Wednesday, February 24, 2010

Moments in Black Doll History - Eason's Positive Toys for Our Children


"Our Children Need Positive Toys... that's why I made Sun-Man..." reads the above 1986 ad for Olmec's line of Superheros and Superheroines, (the Butterfly Woman collection).  Click the ad to enlarge. 

Yla Eason (pronounced Y-la) received inspiration from her 3-year-old son to create a line of black toys for boys and girls. It was her son’s declaration that he could not be a superhero because He-Man was white that prompted Ms. Eason to make a change in the toy market and in her son's mindset.

Olmec Toys was founded in May 1985. Their line of toys for boys and girls were geared toward the underserved African American demographics. As a parent herself, Eason knew there was a market for her toys because other African American parents also wanted playthings for their children that looked like them. The goal was to promote self-pride.

1992 Olmec Ad featuring Imani and the Hip Hop Kids


There were barriers to Eason's success.  But despite being told by a toy executive that black parents buy white dolls so there was no need to disrupt the “status quo,” Eason’s determination and dedication resulted in a several-year successful line of  dolls and action figures.

Olmec's first fashion doll, Naomi, 1988


The Sun-Man action figure was the company’s first toy. Naomi, an 11-1/2-inch fashion doll, was Olmec’s first doll (pictured above). Using the same head sculpt, the doll’s name was changed to Ellisse one year later and eventually finally changed to Imani.  Imani received a new face sculpt in the early 1990s.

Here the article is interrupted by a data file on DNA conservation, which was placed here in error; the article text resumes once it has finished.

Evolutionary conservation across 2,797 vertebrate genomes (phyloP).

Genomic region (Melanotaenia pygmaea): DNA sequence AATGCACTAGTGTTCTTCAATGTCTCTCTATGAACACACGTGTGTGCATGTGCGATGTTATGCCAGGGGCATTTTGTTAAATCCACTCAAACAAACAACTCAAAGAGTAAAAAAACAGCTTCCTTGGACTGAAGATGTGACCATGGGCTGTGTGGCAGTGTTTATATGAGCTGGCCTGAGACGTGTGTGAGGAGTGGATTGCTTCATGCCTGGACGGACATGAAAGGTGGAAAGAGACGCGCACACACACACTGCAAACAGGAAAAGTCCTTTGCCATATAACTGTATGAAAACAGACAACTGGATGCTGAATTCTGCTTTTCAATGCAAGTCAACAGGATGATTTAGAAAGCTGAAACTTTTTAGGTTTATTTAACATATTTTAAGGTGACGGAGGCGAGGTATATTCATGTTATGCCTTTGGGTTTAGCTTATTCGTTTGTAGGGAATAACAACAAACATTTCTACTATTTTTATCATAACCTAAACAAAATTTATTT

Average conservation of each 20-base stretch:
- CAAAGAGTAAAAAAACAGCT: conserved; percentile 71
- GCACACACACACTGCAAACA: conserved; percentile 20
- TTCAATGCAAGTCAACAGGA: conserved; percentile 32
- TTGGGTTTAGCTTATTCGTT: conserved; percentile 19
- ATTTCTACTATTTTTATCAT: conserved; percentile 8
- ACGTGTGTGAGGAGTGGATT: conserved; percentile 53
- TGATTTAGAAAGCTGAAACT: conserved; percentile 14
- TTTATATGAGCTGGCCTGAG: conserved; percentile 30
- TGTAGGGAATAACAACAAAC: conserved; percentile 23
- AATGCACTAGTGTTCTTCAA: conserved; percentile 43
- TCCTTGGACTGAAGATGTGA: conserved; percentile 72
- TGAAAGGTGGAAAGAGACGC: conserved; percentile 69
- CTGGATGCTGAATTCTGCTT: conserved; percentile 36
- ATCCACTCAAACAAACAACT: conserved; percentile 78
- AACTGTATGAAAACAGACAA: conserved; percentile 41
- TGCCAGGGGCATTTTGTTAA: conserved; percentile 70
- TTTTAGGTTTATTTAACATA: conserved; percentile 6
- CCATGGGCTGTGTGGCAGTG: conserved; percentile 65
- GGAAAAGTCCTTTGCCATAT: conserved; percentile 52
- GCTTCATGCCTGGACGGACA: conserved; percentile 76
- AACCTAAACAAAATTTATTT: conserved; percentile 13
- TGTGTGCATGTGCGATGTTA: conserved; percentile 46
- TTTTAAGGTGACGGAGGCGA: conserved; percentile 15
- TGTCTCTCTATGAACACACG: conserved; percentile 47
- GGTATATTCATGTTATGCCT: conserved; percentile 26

Kente Fun Imani, 1991 with new face

 As an inclusive toy manufacturer, Olmec created action figures and dolls for African American, Hispanic, and Asian children from 1985 through approximately 1997.  A nice selection of baby dolls were manufactured as well as fashion dolls (see pages 5-7 in Yla Eason A-below).

In 1986 Eason joined forces with fellow black toy manufacturers to form the International Black Toy Manufacturers Association

No longer in the toy or doll-making business, Yla Eason, who holds an MBA from Harvard Business School, is a professor at Medgar Evers College, CUNY.

View additional pictures here.

Read more at the following links:
Yla Eason A (PDF format)
Yla Eason B (PDF format)

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7 comments:

  1. that's interesting to read that Ms Eason is still around... pity about the company going under... it had potential with its goals (maybe better quality control would be better too) and it is so sad to see that we haven't moved much from the 1980's to now in terms of diversity and attitudes towards dolls of color

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  2. ... even more depressing in that link to the Ebony 1987 article is the ad for Stolichnaya. Vodka lives but not Olmec Toys...

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  3. It takes pioneers like Ms. Eason to make the baby steps that will eventually break the ground wide open.

    Today we have Stacey Mc Bride-Irby pressing through with the So In Style dolls. Disney had a recent commercial success with the Princess Tiana dolls. Who will be next? Every little bit counts to gain some ground for our children to see positive black images.

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  4. You are so right, Hugs! Olmec and others before it helped pave the way for the Stacey McBride-Irbys of today.

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  5. Another great blog Debbie. I am fortunate to have Imani & Menelik together in NRFB condition!
    I also have another boy doll from Olmec!Too bad Olmec is no longer in business.But Yla,B.Wright,Garvey,Moss ,Negro Doll Co & all others set the positive standards on how we as a people should be and would be viwed.
    Bonnie

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  6. Thanks, Bonnie!

    That's great that you have Imani and Menelik together.

    dbg

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  7. Thanks for this post, DBG! Neat that Bonnie has Imani AND Menelik. Your Naomi has the best outfit of that doll (under that name); I have the one with the mint green sweater and the red-black plaid pants. Then again, those were the styles of that time.

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